The Defendant's admission of communicating with the Plaintiff's lawyer in respect of a refund of the GH¢13,000.00 in August, 2014 is very significant. This is because the plaintiff has said in evidence that in May, 2014, he informed the Defendant of his inability to occupy the premises and the Defendant agreed to refund the amount paid within three months. The period from the end of may, 2014 to August, 2014 is approximately three months. This admission exposes the Defendant as a person who is not worthy of credit relative to the fact in issue. Hence, the Plaintiff's account is more probable than not. The Defendant's version does not add up. For instance, he said the banner was mounted in 2013 when he had not received any payment from Plaintiff; as of August, 2014, a demand for refund was made by Plaintiff's lawyer and yet he allowed the banner to remain until December, 2014. If genuinely, the banner was mounted to stop prospective tenants from asking for the use of the premises, why would the Defendant let the banner remain four months after notice had been given to him, albeit oral? In my view, this story does not make any economic sense, it is not credible and ought to be disregarded.
From the totality of the evidence on record, i find that thebanner in issue was mounted at the instance of the Plaintiff when he heeded to the defendant's advise to do so and it was to protect his interest in the rental unit. I reject the Defendant's story that the banner was mounted in December, 2013 and accept the Plaintiff's version that it was mounted at the time payment was made, i.e. May, 2014. By the preponderance of the evidence on record, I find that besides placing the banner at the premises, the Plaintiff did not physically occupy the store rooms but the Defendant was disabled from renting out the place. After analyzing the evidence of both parties, I conclude that irrespective of the duration of the tenancy, the agreed rent was GH¢ 200.00 per month.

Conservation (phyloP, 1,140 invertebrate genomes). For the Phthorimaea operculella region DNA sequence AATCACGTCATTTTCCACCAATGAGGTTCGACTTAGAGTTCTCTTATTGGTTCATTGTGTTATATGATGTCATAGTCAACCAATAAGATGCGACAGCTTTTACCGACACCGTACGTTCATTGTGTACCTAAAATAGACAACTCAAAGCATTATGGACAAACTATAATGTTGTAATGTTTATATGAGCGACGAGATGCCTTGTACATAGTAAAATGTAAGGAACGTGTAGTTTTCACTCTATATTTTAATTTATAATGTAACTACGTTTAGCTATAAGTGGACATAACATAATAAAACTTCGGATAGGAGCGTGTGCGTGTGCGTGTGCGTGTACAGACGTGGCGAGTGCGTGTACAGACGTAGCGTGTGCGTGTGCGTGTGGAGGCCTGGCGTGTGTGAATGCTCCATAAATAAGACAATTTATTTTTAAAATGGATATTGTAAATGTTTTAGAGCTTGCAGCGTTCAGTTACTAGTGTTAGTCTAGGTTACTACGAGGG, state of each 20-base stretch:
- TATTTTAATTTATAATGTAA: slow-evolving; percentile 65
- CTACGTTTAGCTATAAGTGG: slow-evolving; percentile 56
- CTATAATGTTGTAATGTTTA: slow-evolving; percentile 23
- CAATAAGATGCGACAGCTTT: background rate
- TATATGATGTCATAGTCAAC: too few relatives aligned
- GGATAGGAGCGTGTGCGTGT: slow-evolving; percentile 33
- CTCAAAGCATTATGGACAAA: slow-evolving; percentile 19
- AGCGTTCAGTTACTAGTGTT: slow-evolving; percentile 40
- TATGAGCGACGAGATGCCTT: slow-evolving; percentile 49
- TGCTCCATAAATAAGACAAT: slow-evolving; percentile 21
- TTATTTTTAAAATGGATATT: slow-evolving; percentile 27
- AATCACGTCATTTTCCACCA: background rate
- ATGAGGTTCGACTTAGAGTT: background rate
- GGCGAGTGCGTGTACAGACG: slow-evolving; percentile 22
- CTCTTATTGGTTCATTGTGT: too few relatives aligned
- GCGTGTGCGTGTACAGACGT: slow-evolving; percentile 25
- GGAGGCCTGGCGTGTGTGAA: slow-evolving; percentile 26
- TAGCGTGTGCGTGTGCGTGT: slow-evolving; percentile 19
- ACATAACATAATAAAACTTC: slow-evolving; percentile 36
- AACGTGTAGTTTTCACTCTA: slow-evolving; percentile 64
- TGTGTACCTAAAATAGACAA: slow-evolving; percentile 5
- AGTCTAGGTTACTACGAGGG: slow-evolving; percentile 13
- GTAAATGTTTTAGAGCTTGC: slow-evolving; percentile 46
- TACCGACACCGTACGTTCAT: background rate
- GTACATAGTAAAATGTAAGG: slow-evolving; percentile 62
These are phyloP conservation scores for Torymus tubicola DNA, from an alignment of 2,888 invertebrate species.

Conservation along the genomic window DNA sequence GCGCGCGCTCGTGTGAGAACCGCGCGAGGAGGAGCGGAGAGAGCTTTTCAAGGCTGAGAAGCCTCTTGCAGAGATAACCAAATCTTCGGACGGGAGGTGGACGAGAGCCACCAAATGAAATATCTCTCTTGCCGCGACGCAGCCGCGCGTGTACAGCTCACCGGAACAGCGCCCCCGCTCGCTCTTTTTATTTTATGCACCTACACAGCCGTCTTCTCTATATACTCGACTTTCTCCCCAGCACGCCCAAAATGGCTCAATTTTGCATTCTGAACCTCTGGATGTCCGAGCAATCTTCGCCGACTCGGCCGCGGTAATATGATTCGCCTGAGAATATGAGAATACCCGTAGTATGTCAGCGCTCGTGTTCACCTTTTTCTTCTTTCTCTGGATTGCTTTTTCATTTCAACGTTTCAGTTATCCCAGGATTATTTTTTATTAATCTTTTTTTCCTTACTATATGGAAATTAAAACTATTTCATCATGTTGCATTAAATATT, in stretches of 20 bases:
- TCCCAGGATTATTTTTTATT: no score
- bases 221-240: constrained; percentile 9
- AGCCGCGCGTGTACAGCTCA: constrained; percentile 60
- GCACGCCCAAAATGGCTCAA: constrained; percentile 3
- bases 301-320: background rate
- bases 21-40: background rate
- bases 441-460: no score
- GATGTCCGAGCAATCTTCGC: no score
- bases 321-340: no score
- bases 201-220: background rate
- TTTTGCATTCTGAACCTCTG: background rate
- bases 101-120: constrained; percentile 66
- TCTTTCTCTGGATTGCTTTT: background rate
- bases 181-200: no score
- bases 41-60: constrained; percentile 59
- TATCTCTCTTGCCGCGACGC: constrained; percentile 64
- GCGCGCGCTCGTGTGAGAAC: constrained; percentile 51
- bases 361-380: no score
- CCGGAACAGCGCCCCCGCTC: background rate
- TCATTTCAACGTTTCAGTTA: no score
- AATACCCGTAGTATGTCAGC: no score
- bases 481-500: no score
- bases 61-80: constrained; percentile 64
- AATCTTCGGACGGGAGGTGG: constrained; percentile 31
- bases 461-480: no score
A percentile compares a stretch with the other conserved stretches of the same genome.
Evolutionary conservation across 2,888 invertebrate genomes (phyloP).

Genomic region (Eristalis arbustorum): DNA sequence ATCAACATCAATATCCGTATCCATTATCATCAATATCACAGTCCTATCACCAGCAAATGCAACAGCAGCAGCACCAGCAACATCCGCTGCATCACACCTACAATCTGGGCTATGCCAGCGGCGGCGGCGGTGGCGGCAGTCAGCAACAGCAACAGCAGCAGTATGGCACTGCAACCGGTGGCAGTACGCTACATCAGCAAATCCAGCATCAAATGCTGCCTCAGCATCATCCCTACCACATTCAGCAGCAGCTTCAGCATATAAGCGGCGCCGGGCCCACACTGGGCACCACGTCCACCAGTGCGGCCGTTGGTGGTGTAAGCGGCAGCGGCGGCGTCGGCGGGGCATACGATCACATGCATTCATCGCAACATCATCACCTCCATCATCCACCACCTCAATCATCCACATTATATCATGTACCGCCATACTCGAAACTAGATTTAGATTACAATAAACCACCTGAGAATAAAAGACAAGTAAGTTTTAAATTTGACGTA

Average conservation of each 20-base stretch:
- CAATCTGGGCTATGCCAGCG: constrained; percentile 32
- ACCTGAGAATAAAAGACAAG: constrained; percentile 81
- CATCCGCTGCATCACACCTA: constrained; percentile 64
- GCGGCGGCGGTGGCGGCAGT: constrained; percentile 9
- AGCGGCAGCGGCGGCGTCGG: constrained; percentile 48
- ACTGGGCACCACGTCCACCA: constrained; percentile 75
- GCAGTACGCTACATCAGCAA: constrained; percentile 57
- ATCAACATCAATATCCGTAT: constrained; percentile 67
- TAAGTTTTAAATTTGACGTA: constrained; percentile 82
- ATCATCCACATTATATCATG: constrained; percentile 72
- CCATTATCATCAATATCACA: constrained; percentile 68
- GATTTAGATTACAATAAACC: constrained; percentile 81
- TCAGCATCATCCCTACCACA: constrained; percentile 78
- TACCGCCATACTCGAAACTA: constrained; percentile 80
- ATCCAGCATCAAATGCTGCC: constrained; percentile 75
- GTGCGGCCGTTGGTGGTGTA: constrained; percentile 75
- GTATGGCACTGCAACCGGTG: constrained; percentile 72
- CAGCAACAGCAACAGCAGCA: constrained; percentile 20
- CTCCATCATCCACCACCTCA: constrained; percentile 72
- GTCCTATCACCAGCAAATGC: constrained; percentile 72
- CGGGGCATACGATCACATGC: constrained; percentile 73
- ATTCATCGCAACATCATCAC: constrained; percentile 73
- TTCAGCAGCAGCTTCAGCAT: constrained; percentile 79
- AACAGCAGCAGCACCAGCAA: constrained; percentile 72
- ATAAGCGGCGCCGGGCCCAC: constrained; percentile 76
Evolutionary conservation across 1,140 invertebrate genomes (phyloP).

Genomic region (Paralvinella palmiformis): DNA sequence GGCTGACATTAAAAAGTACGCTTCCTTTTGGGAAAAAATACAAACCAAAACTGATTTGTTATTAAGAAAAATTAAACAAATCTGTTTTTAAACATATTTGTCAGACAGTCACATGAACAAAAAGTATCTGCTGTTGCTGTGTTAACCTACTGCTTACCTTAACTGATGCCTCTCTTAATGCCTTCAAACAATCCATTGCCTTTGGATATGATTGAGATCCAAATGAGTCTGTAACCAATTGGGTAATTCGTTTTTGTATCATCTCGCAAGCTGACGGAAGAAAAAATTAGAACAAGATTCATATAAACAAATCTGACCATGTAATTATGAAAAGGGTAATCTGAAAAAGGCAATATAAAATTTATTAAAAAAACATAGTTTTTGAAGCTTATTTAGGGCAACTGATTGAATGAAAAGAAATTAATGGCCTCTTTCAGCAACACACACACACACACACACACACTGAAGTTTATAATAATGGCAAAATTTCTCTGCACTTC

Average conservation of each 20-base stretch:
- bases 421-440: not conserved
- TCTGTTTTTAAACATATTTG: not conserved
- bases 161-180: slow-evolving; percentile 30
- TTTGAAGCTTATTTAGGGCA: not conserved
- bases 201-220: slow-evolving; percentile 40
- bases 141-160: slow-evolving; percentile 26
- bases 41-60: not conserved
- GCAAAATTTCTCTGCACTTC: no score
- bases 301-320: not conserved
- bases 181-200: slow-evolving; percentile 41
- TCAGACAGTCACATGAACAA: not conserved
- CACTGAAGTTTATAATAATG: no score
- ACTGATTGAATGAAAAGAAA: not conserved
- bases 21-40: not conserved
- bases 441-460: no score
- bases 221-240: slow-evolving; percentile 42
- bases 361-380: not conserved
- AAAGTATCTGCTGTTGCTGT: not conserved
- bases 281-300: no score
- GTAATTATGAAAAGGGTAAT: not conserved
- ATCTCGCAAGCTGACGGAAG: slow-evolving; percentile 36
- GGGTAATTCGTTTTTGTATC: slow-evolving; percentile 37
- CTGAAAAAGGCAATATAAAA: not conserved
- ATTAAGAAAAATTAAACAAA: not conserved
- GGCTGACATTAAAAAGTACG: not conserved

Even though the Plaintiff did not occupy the store rooms physically, the mounting of the banner per se prevented the Defendant from letting the premises out to prospective tenants until the Plaintiff notified him of his inability to occupy the place. In the ordinary course of business, it would have taken a while to put another tenant in possession. The Pharmacy Council's refusal to give a permit to the Plaintiff is through no fault of the Defendant. If the Plaintiff had done due diligence, he would have known of the existence of other pharmacy shops in the area before entering into the tenancy agreement with the Defendant. The evidence shows that the Plaintiff did the due diligence after parting with money to the Defendant who reasonably believed that the Plaintiff will occupy the premises for the duration of the tenancy.
Obviously, the Defendant did suffer a detriment before he eventually found another tenant. Whilst under cross-examination, the Defendant indicated that three tenants had to be turned down because of the Plaintiff's interest. From the foregoing, I will allow a refund of the GH¢13,000.00 which the Plaintiff paid to the Defendant less three months rent at the rate of GH¢200.00 per month, making a total of GH¢ 600.00. In effect, the Defendant's counterclaim succeeds in the amount of GH¢600.00. The outstanding balance will then be GH¢12,400.00. I therefore enter judgment in favour of the Plaintiff in the sum of GH¢12,400.00.
It is highly probable that based on the fact that the Plaintiff was to be in occupation for the agreed period, the Defendant put the rent money to use. In other words, that was a genuine income to him. The evidence does not show the exact date that the Defendant put another tenant in occupation but it was prior to this suit and he ought to have refunded the Plaintiff's money. Yet, he failed to do so. Certainly, the Defendant has denied the Plaintiff of the use of his money and on the authority of Akoto v Gyamfi Addo (2005/2006) SCGLR 1018, he is entitled to interest. Accordingly, I award interest on the GH¢12,400.00 at the prevailing bank rate from the date the writ of summons was filed, that is 14/11/14, till date of delivery of judgment and post Judgment interest at the same rate from the date of delivery of judgment till date of final payment. For the avoidance of doubt, the 91 days Bank of Ghana Treasury Bill rate is to be used as the prevailing bank rate.
Taking into consideration the circumstances of this case and the provisions of order 74 of C.I 47 on the award of cost, I award cost of GH¢ 1000 against the Defendant in favour of the Plaintiff.